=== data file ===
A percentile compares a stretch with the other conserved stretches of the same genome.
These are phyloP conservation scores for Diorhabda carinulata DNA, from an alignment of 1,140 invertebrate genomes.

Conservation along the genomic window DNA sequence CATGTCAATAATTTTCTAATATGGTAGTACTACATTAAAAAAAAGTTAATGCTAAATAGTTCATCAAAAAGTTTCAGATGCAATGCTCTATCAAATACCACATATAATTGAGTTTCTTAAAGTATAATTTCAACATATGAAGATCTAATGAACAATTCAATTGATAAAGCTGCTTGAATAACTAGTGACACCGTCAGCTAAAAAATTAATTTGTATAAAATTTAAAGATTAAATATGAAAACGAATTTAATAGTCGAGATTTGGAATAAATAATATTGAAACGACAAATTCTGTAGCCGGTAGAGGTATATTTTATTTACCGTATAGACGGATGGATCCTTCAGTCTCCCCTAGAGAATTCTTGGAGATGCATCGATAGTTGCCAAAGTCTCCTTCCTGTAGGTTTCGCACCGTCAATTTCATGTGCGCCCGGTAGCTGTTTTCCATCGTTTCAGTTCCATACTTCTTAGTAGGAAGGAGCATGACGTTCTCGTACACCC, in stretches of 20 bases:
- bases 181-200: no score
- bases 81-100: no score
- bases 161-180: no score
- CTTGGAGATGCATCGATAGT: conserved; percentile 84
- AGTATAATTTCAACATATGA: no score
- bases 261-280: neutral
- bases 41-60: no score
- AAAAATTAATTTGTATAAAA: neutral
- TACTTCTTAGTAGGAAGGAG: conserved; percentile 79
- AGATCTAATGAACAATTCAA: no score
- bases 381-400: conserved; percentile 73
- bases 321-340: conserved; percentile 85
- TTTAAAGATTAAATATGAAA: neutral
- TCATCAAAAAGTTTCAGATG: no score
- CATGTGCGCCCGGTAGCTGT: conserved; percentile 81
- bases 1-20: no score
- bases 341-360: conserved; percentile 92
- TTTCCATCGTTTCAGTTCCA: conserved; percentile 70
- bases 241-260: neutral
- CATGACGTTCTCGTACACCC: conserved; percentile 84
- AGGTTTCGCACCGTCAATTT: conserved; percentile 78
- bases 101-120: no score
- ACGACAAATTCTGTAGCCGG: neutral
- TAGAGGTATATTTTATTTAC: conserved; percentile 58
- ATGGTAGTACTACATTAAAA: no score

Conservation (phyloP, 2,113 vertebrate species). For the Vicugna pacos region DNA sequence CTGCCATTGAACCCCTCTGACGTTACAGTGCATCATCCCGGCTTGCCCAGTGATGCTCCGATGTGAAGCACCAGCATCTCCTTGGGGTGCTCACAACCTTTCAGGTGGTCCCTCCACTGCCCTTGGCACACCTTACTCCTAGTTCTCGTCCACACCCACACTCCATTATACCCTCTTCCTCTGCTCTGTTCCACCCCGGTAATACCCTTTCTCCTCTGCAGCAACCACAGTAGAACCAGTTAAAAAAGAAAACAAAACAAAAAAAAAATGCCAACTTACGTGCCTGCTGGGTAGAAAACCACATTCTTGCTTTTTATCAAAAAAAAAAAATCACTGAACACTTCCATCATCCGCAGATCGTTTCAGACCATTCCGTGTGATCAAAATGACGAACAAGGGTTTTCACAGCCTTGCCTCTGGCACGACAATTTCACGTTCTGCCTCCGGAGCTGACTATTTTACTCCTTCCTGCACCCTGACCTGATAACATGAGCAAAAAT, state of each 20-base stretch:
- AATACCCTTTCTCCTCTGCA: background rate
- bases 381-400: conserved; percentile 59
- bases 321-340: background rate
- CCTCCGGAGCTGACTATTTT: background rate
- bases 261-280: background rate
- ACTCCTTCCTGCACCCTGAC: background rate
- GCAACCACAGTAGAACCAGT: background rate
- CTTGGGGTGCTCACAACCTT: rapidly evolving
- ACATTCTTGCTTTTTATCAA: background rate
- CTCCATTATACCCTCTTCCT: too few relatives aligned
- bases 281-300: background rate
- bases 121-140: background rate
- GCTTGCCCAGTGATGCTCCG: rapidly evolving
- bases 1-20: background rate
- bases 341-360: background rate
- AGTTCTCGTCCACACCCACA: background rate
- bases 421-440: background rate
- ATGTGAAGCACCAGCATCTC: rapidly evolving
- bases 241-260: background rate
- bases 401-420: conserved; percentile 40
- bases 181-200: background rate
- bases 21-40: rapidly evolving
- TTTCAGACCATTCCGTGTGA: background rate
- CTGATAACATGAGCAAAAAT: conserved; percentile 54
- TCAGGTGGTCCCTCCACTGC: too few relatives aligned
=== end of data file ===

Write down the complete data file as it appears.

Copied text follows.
A percentile compares a stretch with the other conserved stretches of the same genome.
These are phyloP conservation scores for Diorhabda carinulata DNA, from an alignment of 1,140 invertebrate genomes.

Conservation along the genomic window DNA sequence CATGTCAATAATTTTCTAATATGGTAGTACTACATTAAAAAAAAGTTAATGCTAAATAGTTCATCAAAAAGTTTCAGATGCAATGCTCTATCAAATACCACATATAATTGAGTTTCTTAAAGTATAATTTCAACATATGAAGATCTAATGAACAATTCAATTGATAAAGCTGCTTGAATAACTAGTGACACCGTCAGCTAAAAAATTAATTTGTATAAAATTTAAAGATTAAATATGAAAACGAATTTAATAGTCGAGATTTGGAATAAATAATATTGAAACGACAAATTCTGTAGCCGGTAGAGGTATATTTTATTTACCGTATAGACGGATGGATCCTTCAGTCTCCCCTAGAGAATTCTTGGAGATGCATCGATAGTTGCCAAAGTCTCCTTCCTGTAGGTTTCGCACCGTCAATTTCATGTGCGCCCGGTAGCTGTTTTCCATCGTTTCAGTTCCATACTTCTTAGTAGGAAGGAGCATGACGTTCTCGTACACCC, in stretches of 20 bases:
- bases 181-200: no score
- bases 81-100: no score
- bases 161-180: no score
- CTTGGAGATGCATCGATAGT: conserved; percentile 84
- AGTATAATTTCAACATATGA: no score
- bases 261-280: neutral
- bases 41-60: no score
- AAAAATTAATTTGTATAAAA: neutral
- TACTTCTTAGTAGGAAGGAG: conserved; percentile 79
- AGATCTAATGAACAATTCAA: no score
- bases 381-400: conserved; percentile 73
- bases 321-340: conserved; percentile 85
- TTTAAAGATTAAATATGAAA: neutral
- TCATCAAAAAGTTTCAGATG: no score
- CATGTGCGCCCGGTAGCTGT: conserved; percentile 81
- bases 1-20: no score
- bases 341-360: conserved; percentile 92
- TTTCCATCGTTTCAGTTCCA: conserved; percentile 70
- bases 241-260: neutral
- CATGACGTTCTCGTACACCC: conserved; percentile 84
- AGGTTTCGCACCGTCAATTT: conserved; percentile 78
- bases 101-120: no score
- ACGACAAATTCTGTAGCCGG: neutral
- TAGAGGTATATTTTATTTAC: conserved; percentile 58
- ATGGTAGTACTACATTAAAA: no score

Conservation (phyloP, 2,113 vertebrate species). For the Vicugna pacos region DNA sequence CTGCCATTGAACCCCTCTGACGTTACAGTGCATCATCCCGGCTTGCCCAGTGATGCTCCGATGTGAAGCACCAGCATCTCCTTGGGGTGCTCACAACCTTTCAGGTGGTCCCTCCACTGCCCTTGGCACACCTTACTCCTAGTTCTCGTCCACACCCACACTCCATTATACCCTCTTCCTCTGCTCTGTTCCACCCCGGTAATACCCTTTCTCCTCTGCAGCAACCACAGTAGAACCAGTTAAAAAAGAAAACAAAACAAAAAAAAAATGCCAACTTACGTGCCTGCTGGGTAGAAAACCACATTCTTGCTTTTTATCAAAAAAAAAAAATCACTGAACACTTCCATCATCCGCAGATCGTTTCAGACCATTCCGTGTGATCAAAATGACGAACAAGGGTTTTCACAGCCTTGCCTCTGGCACGACAATTTCACGTTCTGCCTCCGGAGCTGACTATTTTACTCCTTCCTGCACCCTGACCTGATAACATGAGCAAAAAT, state of each 20-base stretch:
- AATACCCTTTCTCCTCTGCA: background rate
- bases 381-400: conserved; percentile 59
- bases 321-340: background rate
- CCTCCGGAGCTGACTATTTT: background rate
- bases 261-280: background rate
- ACTCCTTCCTGCACCCTGAC: background rate
- GCAACCACAGTAGAACCAGT: background rate
- CTTGGGGTGCTCACAACCTT: rapidly evolving
- ACATTCTTGCTTTTTATCAA: background rate
- CTCCATTATACCCTCTTCCT: too few relatives aligned
- bases 281-300: background rate
- bases 121-140: background rate
- GCTTGCCCAGTGATGCTCCG: rapidly evolving
- bases 1-20: background rate
- bases 341-360: background rate
- AGTTCTCGTCCACACCCACA: background rate
- bases 421-440: background rate
- ATGTGAAGCACCAGCATCTC: rapidly evolving
- bases 241-260: background rate
- bases 401-420: conserved; percentile 40
- bases 181-200: background rate
- bases 21-40: rapidly evolving
- TTTCAGACCATTCCGTGTGA: background rate
- CTGATAACATGAGCAAAAAT: conserved; percentile 54
- TCAGGTGGTCCCTCCACTGC: too few relatives aligned